Posted: May 8, 2015
What did you like most about the SFS experience?
I loved getting to experience a different culture, language, and environment. To call the Amazon rainforest home is something that is a once in a lifetime experience. The hands-on experiences that SFS gave me are skills I will carry with me far after this program ends. Between going frog-catching at night, butterfly-catching in the day, hiking for class, and doing labs in the field, SFS definitely always kept things interesting and exciting to learn.
You’ve been in the country for a full semester – tell us your impressions of it now.
Peru is a beautiful country that is rich in culture, heritage, and stories. Getting to experience both the city of Cusco and the remoteness of the field station gave me multiple perspectives of this country that cannot be derived from the pages of a book. While this field station let me fully appreciate the beauty of the Amazon, Cusco allowed me to apply what I learned in the classroom and to fully immerse myself within the people of Peru.
What is life at the field station really like? What are the best and the most challenging parts of living at a remote field station?
The best part about living at this station is being able to, at any time, stop and listen to nature and only nature. Because the sounds of cars and civilization do not exist to confound the sounds of the environment, we were able to simply be in the Amazon. The most challenging part of living at this field station was the isolation from home and from current events. It’s easy to live here in blissful unawareness that the rest of the world continues on.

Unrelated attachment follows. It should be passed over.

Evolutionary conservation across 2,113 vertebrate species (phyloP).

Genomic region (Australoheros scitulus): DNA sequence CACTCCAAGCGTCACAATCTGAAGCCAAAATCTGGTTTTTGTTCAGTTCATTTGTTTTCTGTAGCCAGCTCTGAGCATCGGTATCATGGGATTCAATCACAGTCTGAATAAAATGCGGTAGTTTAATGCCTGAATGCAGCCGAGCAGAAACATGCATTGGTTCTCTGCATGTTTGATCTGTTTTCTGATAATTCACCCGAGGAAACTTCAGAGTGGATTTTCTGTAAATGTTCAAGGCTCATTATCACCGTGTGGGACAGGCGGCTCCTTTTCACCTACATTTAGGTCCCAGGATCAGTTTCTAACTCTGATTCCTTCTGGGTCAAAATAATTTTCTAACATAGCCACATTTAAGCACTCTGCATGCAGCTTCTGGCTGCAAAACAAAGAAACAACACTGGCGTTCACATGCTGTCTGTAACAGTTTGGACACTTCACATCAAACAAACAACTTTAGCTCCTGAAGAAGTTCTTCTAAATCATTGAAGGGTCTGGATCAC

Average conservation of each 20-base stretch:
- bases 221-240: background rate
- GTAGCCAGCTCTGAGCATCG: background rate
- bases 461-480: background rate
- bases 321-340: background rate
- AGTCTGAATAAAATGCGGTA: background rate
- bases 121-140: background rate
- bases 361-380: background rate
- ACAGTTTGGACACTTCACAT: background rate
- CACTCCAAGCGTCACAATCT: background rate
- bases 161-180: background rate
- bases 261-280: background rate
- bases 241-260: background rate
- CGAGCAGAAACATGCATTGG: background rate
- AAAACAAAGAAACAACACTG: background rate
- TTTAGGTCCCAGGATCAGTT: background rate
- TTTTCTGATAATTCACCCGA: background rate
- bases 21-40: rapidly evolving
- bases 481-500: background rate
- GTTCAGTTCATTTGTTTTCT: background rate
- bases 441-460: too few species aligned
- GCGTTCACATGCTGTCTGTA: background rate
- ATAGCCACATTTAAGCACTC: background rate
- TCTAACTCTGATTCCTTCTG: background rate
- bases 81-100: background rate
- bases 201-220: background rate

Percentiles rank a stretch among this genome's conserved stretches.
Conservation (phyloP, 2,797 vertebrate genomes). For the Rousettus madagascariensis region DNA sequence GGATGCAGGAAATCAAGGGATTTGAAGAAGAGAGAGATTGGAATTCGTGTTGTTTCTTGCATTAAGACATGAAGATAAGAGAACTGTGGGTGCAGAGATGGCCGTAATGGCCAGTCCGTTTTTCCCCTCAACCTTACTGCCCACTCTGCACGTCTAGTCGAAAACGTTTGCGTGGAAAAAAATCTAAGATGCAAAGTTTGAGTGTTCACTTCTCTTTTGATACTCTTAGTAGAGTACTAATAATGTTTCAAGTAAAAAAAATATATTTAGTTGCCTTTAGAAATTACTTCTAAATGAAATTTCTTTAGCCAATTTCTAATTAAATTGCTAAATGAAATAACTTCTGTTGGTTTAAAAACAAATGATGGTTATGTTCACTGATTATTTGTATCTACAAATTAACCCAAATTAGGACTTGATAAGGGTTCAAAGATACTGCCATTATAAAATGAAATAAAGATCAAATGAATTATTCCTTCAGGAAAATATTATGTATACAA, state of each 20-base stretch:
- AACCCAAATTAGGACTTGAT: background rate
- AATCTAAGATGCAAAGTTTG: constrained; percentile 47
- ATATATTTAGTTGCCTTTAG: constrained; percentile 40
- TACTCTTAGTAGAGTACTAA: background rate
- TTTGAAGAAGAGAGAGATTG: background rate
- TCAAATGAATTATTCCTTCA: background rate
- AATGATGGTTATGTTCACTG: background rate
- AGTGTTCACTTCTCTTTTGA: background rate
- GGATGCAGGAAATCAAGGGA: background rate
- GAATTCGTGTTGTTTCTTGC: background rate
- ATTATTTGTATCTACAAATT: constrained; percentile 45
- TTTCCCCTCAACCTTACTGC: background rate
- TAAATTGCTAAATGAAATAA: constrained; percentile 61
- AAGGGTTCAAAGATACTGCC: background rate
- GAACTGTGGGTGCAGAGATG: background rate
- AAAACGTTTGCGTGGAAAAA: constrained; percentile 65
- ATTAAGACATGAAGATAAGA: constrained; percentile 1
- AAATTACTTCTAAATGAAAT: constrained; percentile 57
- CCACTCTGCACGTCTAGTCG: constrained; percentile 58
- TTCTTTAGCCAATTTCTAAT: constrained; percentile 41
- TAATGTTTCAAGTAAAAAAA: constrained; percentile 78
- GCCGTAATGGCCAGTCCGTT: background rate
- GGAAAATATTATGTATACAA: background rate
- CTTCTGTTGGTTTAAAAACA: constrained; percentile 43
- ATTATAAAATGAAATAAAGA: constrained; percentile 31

What ended up being your biggest challenge this semester both academically and culturally?
It was challenging to apply all of our lessons in the field, but completely rewarding to gain these skills. I would spend long hours going out into the field to collect my own specimens for Directed Research, which was tiring, hot, and ultimately, completely fulfilling and empowering. I was able to look at my research and feel that I was 100% involved in every step, which made me feel proud of the work I had accomplished. Culturally, it was difficult to overcome the language barrier in Peru. Despite taking Spanish in previous schooling, it was challenging to effectively communicate with the native people.
What is the best memory you have from the semester? Give some highlights.
Climbing Machu Picchu was definitely the highlight of my semester. To be able to experience this wonderful place together with the people on my program was very rewarding. Simply standing in a place of so much history, culture, and life was something I will never forget.
Give three adjectives that best describes how you are feeling right now.
Bittersweet, excited, happy